Pawel

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Jun 17, 2020
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Here's my problem: Sometimes I'll click on a part of the sphere, and it will turn a side I don't want it to, then I click on the same triangle or pentagon 4 more times to align it back, but then a different hemisphere will turn...


After a while, you will be able to avoid those bad clicks and the movement will become very intuitive.
 
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Pawel

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Jun 17, 2020
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Question:

Am I right to assume that Icosa is too difficult when it goes beyond 2 colors - that the half/half version is challenging enough?

I am thinking that this may be enough for this geometry and only this version should be included in the game... What do you guys think?
 

Pawel

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Jun 17, 2020
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Since the second geometry is solvable after learning a few repeatable steps -- I am going back to include Level 4. This will be the second geometry with 4 colors -- The ending will be two dark stars on each end and light colors cutting the sphere in half... Although I have not been able to solve it yet, I think it is possible...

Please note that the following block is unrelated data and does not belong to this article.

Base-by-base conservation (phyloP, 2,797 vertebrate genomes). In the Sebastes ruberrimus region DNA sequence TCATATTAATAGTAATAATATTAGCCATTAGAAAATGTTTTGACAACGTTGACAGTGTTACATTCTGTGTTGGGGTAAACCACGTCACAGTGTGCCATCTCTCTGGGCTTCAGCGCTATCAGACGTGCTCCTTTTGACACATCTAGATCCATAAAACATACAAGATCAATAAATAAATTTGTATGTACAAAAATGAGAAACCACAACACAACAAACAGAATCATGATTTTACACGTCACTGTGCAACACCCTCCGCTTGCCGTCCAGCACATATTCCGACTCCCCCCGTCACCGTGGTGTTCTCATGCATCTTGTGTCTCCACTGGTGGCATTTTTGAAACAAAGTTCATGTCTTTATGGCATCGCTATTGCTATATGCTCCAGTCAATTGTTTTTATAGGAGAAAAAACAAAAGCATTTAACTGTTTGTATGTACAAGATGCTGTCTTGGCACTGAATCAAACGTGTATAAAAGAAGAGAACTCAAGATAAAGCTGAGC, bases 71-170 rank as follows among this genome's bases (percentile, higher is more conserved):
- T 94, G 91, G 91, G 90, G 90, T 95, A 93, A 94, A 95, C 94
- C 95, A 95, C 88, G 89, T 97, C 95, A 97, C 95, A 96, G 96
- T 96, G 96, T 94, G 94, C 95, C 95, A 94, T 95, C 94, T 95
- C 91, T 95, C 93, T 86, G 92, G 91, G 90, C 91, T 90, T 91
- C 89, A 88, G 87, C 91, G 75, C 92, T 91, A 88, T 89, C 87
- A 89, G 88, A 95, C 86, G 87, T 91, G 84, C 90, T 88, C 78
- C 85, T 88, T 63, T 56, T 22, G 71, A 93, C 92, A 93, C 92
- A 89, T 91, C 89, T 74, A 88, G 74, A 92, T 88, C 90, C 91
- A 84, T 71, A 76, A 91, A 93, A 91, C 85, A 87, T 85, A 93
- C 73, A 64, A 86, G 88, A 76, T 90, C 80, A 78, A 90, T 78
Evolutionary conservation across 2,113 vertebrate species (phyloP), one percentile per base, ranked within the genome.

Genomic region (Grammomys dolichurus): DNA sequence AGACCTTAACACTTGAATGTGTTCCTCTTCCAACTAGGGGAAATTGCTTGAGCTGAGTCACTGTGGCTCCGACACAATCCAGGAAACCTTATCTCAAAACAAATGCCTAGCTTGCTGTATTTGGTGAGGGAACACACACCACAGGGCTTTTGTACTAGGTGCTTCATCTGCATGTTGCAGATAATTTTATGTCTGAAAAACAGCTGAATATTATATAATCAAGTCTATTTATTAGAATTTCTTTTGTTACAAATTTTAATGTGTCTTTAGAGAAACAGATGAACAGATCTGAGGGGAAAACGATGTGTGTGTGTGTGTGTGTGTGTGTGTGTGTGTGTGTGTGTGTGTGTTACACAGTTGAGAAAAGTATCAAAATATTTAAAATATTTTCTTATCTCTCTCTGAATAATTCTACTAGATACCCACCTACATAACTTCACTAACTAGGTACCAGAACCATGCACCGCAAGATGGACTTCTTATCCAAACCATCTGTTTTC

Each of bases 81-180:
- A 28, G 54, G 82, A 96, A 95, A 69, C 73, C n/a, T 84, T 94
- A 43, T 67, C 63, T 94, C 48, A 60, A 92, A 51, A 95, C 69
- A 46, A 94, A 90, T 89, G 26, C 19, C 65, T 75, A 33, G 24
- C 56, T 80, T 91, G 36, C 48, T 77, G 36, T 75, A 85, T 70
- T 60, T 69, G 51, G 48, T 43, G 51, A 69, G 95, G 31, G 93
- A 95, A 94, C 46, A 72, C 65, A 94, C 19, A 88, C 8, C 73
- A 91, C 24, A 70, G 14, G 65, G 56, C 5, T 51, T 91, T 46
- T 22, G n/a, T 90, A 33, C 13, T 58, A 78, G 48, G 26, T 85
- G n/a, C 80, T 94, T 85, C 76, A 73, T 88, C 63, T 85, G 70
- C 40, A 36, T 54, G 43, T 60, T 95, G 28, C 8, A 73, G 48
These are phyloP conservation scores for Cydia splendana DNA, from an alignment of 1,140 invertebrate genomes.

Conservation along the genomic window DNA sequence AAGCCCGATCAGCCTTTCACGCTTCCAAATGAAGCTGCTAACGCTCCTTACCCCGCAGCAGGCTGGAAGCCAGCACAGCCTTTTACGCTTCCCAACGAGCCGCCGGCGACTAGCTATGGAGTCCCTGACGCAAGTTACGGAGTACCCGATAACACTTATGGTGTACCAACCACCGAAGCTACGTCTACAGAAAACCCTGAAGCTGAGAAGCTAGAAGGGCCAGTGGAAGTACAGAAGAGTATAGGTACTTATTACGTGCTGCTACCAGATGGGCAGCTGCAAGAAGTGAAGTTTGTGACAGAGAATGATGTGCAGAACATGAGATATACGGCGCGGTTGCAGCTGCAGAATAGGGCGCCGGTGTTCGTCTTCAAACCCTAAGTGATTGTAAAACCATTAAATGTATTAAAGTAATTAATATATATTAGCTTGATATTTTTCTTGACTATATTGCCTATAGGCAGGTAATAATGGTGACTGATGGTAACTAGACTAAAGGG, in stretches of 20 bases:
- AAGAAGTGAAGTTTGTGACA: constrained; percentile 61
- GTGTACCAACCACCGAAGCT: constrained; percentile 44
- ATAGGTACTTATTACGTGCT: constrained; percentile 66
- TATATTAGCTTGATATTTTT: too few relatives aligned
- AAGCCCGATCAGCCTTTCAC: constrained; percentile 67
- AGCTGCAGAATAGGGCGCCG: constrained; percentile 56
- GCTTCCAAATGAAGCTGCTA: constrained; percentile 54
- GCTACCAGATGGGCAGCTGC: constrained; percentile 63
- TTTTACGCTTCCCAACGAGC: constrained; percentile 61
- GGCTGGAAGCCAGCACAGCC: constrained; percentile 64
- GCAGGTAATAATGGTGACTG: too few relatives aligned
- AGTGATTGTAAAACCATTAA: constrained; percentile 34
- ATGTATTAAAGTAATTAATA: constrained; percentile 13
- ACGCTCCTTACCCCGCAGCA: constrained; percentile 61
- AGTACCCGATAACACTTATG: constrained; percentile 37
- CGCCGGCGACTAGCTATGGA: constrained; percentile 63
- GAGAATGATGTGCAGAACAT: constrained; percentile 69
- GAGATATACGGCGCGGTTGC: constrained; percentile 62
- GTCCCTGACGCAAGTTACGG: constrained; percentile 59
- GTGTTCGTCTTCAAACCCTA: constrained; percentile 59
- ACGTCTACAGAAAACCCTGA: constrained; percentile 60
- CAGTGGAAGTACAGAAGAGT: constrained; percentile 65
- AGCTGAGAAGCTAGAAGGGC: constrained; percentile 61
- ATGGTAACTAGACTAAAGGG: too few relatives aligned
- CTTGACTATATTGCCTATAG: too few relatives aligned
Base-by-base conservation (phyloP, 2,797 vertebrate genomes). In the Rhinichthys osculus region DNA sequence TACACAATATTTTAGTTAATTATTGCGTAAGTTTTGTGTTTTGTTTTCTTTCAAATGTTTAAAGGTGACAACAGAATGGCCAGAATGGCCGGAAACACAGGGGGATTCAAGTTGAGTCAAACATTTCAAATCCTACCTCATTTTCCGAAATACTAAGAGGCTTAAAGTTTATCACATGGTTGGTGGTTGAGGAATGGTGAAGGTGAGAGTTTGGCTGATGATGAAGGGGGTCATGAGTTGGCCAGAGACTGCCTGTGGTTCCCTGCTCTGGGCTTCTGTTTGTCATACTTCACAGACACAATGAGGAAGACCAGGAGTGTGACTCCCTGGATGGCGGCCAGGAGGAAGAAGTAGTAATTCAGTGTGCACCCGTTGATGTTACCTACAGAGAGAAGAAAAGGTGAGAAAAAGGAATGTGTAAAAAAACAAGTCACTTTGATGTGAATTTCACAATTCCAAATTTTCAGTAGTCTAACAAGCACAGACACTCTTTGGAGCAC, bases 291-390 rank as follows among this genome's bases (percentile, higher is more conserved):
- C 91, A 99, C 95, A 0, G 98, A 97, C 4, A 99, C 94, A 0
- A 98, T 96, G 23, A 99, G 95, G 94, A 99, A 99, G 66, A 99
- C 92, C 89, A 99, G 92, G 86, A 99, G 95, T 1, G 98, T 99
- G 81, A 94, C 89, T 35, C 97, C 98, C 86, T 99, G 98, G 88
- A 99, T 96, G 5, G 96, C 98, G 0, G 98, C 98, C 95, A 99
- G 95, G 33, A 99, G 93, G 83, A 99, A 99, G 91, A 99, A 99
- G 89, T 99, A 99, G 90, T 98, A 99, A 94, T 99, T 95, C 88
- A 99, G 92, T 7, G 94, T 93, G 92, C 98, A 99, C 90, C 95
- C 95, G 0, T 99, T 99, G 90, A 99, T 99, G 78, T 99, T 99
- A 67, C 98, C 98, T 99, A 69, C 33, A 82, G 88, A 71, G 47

Have any of you played with the level 3?
 

Spacey10

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May 11, 2020
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By the way. I started looking at those two puzzles as "six-dimensional" (6d)... Each puzzle has 6 rotating axels. Especially with level 3 and now added level 4 the repercussions of every move are in all 6 "dimensions". The only non-standard part of those "dimensions" is that they are not perpendicular to each other, but angeled at 72 degrees -- otherwise, it is 6d ;)
Umm
I have a question

HOW DO YOU DO 6D IT LEGIT IMPOSSIBLE SCIENTISTS ARE LEGIT WORKING FOR 29 HOURS A DAY AND STILL HAVENT FOUND 4D WUT MY BRAIN CELLS ARE CORRUPT WUT 6 HOW BRAIN POWERING OFF...
 

Pawel

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Jun 17, 2020